I'm finally getting around to writing a review of this DVD I got as a present. It's part of a large collection of prepper DVD's from Panteao Productions generally titled Make Ready To Survive and this particular one is entitled Shelter, Fire and Water. Dave Canterbury, late of Dual Survival, is the host. Overall, it's not too bad for a general introduction to the subject of basic survivor skills aimed at those who are just starting out. The fire section is the longest (9 chapters), followed by how to put up various types of shelter (5 chapters) and a very brief discussion on making water safe by boiling. Overall, I think this is a very good introduction to wilderness survival for those with no skills or knowledge of the subject. The shelter chapters cover basic knots and several types of shelter ranging from a simple lean-to tarp to a complex, long term open hut design. Dave then goes into a fairly detailed lecture on firebuilding starting with the 3 stages of fuel and natural tinder through items to carry, construction of fire lays, fire from one stick, unusual tinders, magnifying glasses and building and using a bowdrill. The water section consisted almost entirely of Dave saying "Boil the water to make it safe." IMO, this is the most serious objection I have to this DVD. A newbie to survival will conclude that biological contaminants are the only danger to be found in wild water. I intend to write Dave through his online survival supply business and remind him that giardia and the other common problem causing microorganisms are in some places the least of a survivor's worries. On Dual Survival, Dave and Cody traveled to some of the most amazing wild places on Earth that I have no hope of ever going to, but I have been to places on this planet whose water is loaded with pesticides, herbicides, chemical factory wastes and dangerous levels of naturally occurring arsenic, cadmium, lead and other heavy metals. Some of those places are right here in the USA. Boiling won't do jack squat to make those waters safe to drink. At the very least, he should have demonstrated how to cut the bottom off a plastic soda bottle, jam a clean rag into it and fill it with pulverized charcoal to make a filter that can absorb most if not all of these contaminants. My only other objection to the material presented here is Dave's double talk concerning sparkable tinders. I had to back it up and listen to it several times. He disparages the use of cotton and Vaseline because "Vaseline is a fuel and not an accelerant" (I'm still not real clear on that). He emphasizes that you need an "accelerant". He then pulls out a product that can only be obtained from his company, Pathfinder Enterprises, which is called Mini-Inferno. I went to his website and discovered that the product consists of six (yes, six. that's not a misprint. Six.) cotton "rounds" commonly used to apply and remove makeup. The pads are 2 1/2 inch across and quite thin. (you can buy 100 of them at Wal-Mart in the make-up dept for $2.00) The "mini-Inferno" pads seem to be impregnated with a proprietary non-greasy substance that burns readily when hit by a ferro rod spark. In other words, it acts exactly like cotton balls and Vaseline except that there is a slight difference in price. I usually spend about a buck and a half on an eight oz jar of store brand Vaseline and a couple of bucks on a 200 count bag of cotton balls. Counting teaching classes and demonstrating skills as well as camping out and starting the wood stove and the old charcoal barbeque, that 200 balls would start a minimum of 200 fires which for me would be somewhere around 2-3 years worth and cost 1.75 cents per fire. Dave sells these "Mini-Infernos" in cans of 6 each for ... $8.00 That's $1.33 per fire not including shipping costs. Depending on how much postage you'll pay, you could end up shelling out $12.00, $14.00, maybe $18.00 or more for 6 cotton makeup removal pads treated to burn like a cotton ball smeared with Vaseline. I'm as big a fan of capitalism as any red blooded American and Dave can charge as much as he likes for six duded up makeup removal pads, but that doesn't mean I have to pay it.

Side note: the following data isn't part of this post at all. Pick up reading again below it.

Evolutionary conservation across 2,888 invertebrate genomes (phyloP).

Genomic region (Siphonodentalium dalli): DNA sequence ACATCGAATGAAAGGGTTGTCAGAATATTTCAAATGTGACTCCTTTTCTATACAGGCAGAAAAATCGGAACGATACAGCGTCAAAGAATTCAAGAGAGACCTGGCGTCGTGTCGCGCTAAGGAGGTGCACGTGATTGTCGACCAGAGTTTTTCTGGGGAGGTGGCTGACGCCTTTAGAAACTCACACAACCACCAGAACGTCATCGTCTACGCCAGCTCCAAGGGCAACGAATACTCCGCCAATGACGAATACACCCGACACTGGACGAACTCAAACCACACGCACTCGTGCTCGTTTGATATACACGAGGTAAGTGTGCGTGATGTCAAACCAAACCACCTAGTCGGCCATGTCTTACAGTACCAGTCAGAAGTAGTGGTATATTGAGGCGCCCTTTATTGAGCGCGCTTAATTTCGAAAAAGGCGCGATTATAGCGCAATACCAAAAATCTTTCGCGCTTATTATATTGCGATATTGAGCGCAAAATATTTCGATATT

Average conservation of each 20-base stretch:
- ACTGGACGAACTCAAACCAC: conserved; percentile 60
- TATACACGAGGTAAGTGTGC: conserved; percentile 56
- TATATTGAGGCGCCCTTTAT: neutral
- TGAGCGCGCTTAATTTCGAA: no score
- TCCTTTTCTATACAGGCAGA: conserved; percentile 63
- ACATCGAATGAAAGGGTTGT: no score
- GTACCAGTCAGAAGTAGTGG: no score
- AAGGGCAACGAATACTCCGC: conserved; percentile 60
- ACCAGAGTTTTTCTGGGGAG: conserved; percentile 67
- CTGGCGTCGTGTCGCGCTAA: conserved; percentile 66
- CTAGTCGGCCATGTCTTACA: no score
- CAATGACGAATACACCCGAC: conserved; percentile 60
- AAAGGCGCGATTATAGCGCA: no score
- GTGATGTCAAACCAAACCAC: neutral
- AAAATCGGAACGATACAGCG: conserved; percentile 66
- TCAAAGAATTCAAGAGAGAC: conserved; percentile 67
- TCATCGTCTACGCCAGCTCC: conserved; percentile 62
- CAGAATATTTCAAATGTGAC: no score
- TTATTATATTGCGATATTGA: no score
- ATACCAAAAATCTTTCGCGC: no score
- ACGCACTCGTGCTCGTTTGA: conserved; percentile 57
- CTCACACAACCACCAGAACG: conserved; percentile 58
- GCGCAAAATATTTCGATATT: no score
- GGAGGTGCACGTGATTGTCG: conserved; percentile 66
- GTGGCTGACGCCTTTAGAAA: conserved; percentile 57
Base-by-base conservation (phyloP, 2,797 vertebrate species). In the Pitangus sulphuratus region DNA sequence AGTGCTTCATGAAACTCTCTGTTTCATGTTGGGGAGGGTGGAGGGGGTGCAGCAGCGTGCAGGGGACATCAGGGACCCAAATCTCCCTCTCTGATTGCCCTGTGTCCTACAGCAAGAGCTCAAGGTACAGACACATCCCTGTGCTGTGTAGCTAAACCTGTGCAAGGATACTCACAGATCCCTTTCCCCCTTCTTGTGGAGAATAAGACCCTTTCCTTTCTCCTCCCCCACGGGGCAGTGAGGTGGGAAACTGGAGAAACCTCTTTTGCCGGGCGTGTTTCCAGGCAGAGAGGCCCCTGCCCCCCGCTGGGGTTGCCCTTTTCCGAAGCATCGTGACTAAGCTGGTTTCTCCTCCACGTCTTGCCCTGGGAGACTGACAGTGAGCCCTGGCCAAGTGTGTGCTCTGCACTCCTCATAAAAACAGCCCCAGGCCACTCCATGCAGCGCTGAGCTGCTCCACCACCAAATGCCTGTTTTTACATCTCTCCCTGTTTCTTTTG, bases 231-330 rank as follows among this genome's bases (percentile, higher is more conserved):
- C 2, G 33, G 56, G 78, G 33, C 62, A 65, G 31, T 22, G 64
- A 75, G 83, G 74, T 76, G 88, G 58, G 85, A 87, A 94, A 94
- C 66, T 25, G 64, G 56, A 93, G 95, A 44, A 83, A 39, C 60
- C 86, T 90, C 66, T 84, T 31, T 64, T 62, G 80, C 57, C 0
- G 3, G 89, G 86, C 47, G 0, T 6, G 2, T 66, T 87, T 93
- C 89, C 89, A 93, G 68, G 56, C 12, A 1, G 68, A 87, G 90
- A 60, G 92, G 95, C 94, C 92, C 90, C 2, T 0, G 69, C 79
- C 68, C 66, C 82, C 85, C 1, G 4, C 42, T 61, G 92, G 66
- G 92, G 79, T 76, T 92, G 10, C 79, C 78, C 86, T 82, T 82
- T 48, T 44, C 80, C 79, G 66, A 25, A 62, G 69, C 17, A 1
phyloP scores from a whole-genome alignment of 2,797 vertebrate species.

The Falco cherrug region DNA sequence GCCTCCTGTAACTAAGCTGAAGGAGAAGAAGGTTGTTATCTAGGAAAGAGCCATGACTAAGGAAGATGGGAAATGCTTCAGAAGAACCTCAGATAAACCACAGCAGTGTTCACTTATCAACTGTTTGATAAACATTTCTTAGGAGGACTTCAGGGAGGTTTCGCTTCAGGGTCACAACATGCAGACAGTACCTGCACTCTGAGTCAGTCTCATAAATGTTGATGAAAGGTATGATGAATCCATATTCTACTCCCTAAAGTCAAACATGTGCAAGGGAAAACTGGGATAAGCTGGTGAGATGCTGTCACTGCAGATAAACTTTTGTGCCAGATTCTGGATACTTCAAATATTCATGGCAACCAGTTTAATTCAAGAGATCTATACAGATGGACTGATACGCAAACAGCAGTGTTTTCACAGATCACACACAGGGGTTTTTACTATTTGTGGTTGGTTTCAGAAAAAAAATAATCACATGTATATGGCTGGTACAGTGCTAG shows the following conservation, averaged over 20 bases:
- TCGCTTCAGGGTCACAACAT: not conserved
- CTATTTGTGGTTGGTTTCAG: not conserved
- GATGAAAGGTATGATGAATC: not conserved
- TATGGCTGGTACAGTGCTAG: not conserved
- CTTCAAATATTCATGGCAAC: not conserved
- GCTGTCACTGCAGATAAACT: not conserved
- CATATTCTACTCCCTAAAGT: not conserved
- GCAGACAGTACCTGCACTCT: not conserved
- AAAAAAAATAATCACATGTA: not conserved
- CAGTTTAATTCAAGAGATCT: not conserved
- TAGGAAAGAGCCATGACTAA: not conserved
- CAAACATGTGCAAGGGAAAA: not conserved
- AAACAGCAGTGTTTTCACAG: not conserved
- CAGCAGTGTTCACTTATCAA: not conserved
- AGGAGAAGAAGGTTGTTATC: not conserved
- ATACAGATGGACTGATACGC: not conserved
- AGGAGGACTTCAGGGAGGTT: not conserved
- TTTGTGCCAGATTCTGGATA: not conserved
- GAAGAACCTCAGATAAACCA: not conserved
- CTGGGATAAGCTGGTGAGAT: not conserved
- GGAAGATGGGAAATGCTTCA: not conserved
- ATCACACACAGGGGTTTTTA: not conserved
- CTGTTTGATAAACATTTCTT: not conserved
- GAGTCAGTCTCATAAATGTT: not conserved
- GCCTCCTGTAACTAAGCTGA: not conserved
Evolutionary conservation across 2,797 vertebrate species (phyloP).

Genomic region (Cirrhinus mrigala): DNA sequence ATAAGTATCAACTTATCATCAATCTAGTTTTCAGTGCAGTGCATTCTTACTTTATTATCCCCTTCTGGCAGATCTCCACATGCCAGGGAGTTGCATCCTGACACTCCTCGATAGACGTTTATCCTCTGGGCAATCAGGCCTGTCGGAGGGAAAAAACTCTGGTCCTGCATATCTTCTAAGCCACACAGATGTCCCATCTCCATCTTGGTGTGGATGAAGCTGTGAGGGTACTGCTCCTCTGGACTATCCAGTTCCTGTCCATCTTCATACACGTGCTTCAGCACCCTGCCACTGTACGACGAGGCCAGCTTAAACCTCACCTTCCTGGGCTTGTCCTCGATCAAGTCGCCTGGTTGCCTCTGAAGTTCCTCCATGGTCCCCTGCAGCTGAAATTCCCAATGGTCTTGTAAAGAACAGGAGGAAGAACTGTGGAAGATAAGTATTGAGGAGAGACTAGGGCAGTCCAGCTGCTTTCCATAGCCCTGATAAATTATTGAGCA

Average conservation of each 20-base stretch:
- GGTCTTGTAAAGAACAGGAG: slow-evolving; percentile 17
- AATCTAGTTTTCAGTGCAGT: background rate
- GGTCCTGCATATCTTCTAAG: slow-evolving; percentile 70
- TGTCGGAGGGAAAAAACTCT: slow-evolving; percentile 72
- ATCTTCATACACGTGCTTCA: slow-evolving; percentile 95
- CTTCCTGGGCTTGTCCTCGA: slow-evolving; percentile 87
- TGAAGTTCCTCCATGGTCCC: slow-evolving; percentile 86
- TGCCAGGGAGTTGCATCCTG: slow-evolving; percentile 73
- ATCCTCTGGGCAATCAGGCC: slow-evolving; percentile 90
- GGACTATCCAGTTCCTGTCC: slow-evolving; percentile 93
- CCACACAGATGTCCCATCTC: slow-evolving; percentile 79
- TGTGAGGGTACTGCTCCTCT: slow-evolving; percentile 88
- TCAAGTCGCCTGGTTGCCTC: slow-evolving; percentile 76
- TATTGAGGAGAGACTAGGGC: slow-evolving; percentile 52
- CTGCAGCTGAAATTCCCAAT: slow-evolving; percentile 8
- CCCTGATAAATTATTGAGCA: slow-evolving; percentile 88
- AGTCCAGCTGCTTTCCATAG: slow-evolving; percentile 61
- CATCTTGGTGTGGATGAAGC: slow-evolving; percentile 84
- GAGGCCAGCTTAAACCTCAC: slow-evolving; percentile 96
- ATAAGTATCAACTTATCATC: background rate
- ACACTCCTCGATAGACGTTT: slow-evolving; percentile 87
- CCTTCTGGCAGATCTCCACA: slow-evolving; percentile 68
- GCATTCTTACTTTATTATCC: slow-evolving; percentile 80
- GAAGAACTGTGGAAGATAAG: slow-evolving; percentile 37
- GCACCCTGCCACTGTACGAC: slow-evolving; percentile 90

Still, except for these two points, it's not a bad kindergarten level introduction to the skills most useful to a survivor, as the title says, Shelter, Fire and Water. Unfortunately, I don't know what the cost is since I received it as a gift. IMO, there are better DVD's on this subject available online (Amazon is a good source). I recommend 1) Preparing To Survive with Peter Kummerfeldt, former head of the USAF Survival School at Fairchild AFB. Also 2) Prepared To Survive by LifeView Outdoors and 3) Survival: Learn to Be A Survivor in The Wild with Mel Deweese, Jim Meunick and Dr Bill Forgey.